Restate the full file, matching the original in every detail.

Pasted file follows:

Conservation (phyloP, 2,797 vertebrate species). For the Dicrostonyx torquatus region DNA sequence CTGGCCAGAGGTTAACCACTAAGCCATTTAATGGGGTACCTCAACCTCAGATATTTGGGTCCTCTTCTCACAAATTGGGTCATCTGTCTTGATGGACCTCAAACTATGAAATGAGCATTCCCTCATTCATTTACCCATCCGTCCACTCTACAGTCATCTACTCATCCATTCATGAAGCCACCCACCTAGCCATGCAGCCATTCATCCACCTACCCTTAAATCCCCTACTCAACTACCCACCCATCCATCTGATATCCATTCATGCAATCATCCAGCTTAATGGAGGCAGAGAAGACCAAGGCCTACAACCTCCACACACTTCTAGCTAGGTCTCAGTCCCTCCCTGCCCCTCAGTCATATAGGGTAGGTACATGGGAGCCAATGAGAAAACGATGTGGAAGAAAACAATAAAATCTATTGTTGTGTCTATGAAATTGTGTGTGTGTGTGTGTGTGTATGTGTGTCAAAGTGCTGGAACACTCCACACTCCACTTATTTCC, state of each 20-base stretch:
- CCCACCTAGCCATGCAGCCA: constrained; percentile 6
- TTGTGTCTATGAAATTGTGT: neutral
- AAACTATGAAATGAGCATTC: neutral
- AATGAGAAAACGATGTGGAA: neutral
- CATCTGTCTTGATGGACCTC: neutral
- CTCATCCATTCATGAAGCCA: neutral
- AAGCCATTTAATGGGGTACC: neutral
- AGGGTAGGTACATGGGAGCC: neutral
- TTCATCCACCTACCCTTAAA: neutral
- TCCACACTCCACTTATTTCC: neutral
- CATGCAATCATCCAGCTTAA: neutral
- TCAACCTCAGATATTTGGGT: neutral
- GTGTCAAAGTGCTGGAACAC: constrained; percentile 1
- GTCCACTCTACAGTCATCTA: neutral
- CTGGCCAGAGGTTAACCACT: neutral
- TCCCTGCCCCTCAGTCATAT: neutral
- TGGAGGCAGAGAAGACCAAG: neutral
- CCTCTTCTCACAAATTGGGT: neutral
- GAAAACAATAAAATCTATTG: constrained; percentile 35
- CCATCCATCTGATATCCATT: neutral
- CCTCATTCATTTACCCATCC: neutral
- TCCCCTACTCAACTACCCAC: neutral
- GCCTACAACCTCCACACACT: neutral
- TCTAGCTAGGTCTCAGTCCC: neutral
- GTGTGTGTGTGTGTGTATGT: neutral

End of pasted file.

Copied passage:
Conservation (phyloP, 2,797 vertebrate species). For the Dicrostonyx torquatus region DNA sequence CTGGCCAGAGGTTAACCACTAAGCCATTTAATGGGGTACCTCAACCTCAGATATTTGGGTCCTCTTCTCACAAATTGGGTCATCTGTCTTGATGGACCTCAAACTATGAAATGAGCATTCCCTCATTCATTTACCCATCCGTCCACTCTACAGTCATCTACTCATCCATTCATGAAGCCACCCACCTAGCCATGCAGCCATTCATCCACCTACCCTTAAATCCCCTACTCAACTACCCACCCATCCATCTGATATCCATTCATGCAATCATCCAGCTTAATGGAGGCAGAGAAGACCAAGGCCTACAACCTCCACACACTTCTAGCTAGGTCTCAGTCCCTCCCTGCCCCTCAGTCATATAGGGTAGGTACATGGGAGCCAATGAGAAAACGATGTGGAAGAAAACAATAAAATCTATTGTTGTGTCTATGAAATTGTGTGTGTGTGTGTGTGTGTATGTGTGTCAAAGTGCTGGAACACTCCACACTCCACTTATTTCC, state of each 20-base stretch:
- CCCACCTAGCCATGCAGCCA: constrained; percentile 6
- TTGTGTCTATGAAATTGTGT: neutral
- AAACTATGAAATGAGCATTC: neutral
- AATGAGAAAACGATGTGGAA: neutral
- CATCTGTCTTGATGGACCTC: neutral
- CTCATCCATTCATGAAGCCA: neutral
- AAGCCATTTAATGGGGTACC: neutral
- AGGGTAGGTACATGGGAGCC: neutral
- TTCATCCACCTACCCTTAAA: neutral
- TCCACACTCCACTTATTTCC: neutral
- CATGCAATCATCCAGCTTAA: neutral
- TCAACCTCAGATATTTGGGT: neutral
- GTGTCAAAGTGCTGGAACAC: constrained; percentile 1
- GTCCACTCTACAGTCATCTA: neutral
- CTGGCCAGAGGTTAACCACT: neutral
- TCCCTGCCCCTCAGTCATAT: neutral
- TGGAGGCAGAGAAGACCAAG: neutral
- CCTCTTCTCACAAATTGGGT: neutral
- GAAAACAATAAAATCTATTG: constrained; percentile 35
- CCATCCATCTGATATCCATT: neutral
- CCTCATTCATTTACCCATCC: neutral
- TCCCCTACTCAACTACCCAC: neutral
- GCCTACAACCTCCACACACT: neutral
- TCTAGCTAGGTCTCAGTCCC: neutral
- GTGTGTGTGTGTGTGTATGT: neutral